When you think of an animal playing dead, especially in North America, you probably picture the Virginia Opossum (Didelphis virginiana), commonly known in the region simply as a possum. It’s such an iconic scene that anyone or anything feigning death can be said to be “playing possum.”
Biologists call the behavior “tonic immobility,” or sometimes “thanatosis,” and until recently, it was associated almost exclusively with prey animals playing dead to escape predators. But Carolin Dittrich, a former post-doctoral staffer at the Natural History Museum in Berlin, noticed that some of the European common frogs (Rana temporaria) she was studying exhibited the behavior during mating, too. She published her findings in the journal Royal Society Open Science on Oct. 11, 2023.
Dittrich told Snopes via Zoom that Rana temporaria is an “explosive breeding” frog, meaning that they reproduce in a brief window of the year, and thousands of frogs gather in one area at the same time. In these species, the males often significantly outnumber the females and harass and coerce them into amplexus, which is the technical term used for mating in amphibians. Research prior to Dittrich's study suggested that female frogs in explosive breeding species are passive during the mating process, but she found the exact opposite.
In fact, Dittrich wasn’t initially studying the behavior of the females at all. The experiment she ran was to determine whether male frogs had a size preference when selecting mates — that is, did they prefer a larger- or smaller-sized mate? In the experiment, one male was placed in a box filled with 5 cm (2 inches) of water and two females of different sizes, and their behavior was recorded via webcam for an hour.
“But they didn’t show any size preference,” Dittrich said.
Instead, Dittrich noticed three behaviors that the female frogs repeatedly used when they wanted to avoid mating: physically rotating away, mimicking a mating call and tonic immobility. Rotating away from the male was the most common strategy — since amplexus must occur with the male behind and on top of the female, the females would flip onto their back to push the male frogs underwater. Dittrich recorded that behavior in 83% of amplexed females, and it was almost always the first attempted strategy.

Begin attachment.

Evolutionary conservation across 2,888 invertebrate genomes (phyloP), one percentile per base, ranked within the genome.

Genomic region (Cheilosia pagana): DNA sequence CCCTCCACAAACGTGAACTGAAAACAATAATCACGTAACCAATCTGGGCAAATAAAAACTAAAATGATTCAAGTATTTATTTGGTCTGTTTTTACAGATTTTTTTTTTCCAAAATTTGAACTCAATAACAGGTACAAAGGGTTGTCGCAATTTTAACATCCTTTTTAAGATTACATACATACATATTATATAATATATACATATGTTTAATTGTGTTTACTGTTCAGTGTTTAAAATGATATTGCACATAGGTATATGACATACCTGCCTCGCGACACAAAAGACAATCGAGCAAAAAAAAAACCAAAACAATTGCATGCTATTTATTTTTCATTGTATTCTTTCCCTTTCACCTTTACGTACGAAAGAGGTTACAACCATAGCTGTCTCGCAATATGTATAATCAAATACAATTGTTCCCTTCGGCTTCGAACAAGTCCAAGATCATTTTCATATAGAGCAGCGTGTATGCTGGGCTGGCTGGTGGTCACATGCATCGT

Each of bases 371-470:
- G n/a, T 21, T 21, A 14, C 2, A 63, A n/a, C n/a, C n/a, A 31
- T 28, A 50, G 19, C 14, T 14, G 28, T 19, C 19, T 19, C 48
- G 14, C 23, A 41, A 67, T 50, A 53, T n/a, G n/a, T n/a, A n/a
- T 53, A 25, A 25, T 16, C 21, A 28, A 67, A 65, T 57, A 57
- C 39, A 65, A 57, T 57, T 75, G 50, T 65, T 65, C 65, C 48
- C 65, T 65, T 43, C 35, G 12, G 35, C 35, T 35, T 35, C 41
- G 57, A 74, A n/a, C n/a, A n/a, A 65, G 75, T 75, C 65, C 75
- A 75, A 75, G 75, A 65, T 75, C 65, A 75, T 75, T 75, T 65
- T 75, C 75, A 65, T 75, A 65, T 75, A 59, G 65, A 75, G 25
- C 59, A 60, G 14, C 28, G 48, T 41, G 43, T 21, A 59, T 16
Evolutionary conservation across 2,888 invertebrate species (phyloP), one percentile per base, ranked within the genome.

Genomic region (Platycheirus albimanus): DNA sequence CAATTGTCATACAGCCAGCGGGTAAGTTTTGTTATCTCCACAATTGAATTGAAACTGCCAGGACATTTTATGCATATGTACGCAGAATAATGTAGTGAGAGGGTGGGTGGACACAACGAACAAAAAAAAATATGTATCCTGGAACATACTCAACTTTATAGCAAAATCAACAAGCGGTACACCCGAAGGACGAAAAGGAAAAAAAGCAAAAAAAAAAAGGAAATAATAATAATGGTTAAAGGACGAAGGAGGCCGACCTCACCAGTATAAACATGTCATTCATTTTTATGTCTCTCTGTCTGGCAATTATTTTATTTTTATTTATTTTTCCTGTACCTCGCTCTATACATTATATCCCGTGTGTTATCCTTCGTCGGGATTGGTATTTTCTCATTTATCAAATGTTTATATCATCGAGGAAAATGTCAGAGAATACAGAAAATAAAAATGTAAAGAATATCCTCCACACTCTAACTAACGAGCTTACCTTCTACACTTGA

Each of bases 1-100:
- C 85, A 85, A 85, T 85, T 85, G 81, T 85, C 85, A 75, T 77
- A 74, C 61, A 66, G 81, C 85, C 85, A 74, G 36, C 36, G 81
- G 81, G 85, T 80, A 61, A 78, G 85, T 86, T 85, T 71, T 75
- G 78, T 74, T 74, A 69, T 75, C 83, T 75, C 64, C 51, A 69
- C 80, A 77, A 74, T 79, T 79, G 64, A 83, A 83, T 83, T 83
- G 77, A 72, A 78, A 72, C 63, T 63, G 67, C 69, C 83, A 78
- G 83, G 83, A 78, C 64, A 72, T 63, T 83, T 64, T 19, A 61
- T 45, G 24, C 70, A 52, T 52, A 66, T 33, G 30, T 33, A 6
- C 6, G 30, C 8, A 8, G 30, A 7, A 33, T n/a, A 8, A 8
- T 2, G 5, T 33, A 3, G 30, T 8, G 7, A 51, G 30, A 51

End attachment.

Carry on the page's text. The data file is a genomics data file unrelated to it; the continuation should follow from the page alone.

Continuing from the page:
If rotation was unsuccessful, 48% of the amplexed females began mimicking mating calls, as if to communicate, “I’m a male frog, not a female frog.” The tonic immobility was a last resort — 33% of amplexed female frogs stiffened their limbs, with “arms and legs outstretched from the body after being amplexed by a male.”
Interestingly, smaller frogs were more likely to go into tonic immobility than larger frogs. Dittrich theorized this might be because tonic immobility is not a conscious condition, but a response to high levels of stress. Smaller females could be younger, less experienced and more prone to high levels of stress than larger females, and thus more likely to show tonic immobility.
Lindsey Swierk, an assistant research professor at New York’s Binghamton University who was not involved with the study, told Snopes in an email that she thought Dittrich's study was a great look into how female frogs of explosively mating species avoid potentially dangerous situations.
“Mating balls of multiple males and a single female are nasty and can be fatal for females,” she wrote. “Part of why I like this study is because it brings attention to the fact that females aren't just 'sitting ducks' in explosive mating systems."
Swierk said she hasn’t seen tonic immobility in the species of frog she works with (Rana sylvatica), but she has seen females avoiding and escaping their mates in other ways. She also wondered about the efficacy of tonic immobility as an avoidance strategy, pointing out that some other species of frogs still attempt to mate with clearly dead females. Dittrich also pointed out limitations of her research, explaining that her experiment's laboratory setting is a far cry from a natural pond.
The findings placed the European common frog in a small group of animals who have gone into tonic immobility during mating. Previous research has described similar responses in a spider (Pisaura mirabilis), a newt (Pleurodeles waltl) and a dragonfly (Aeshna juncea). But some people were drawn to the behaviors Dittrich described for another reason: humans are always more similar to animals than we like to admit.
“I saw comments online of people saying things like 'feels like home,'" Dittrich said.
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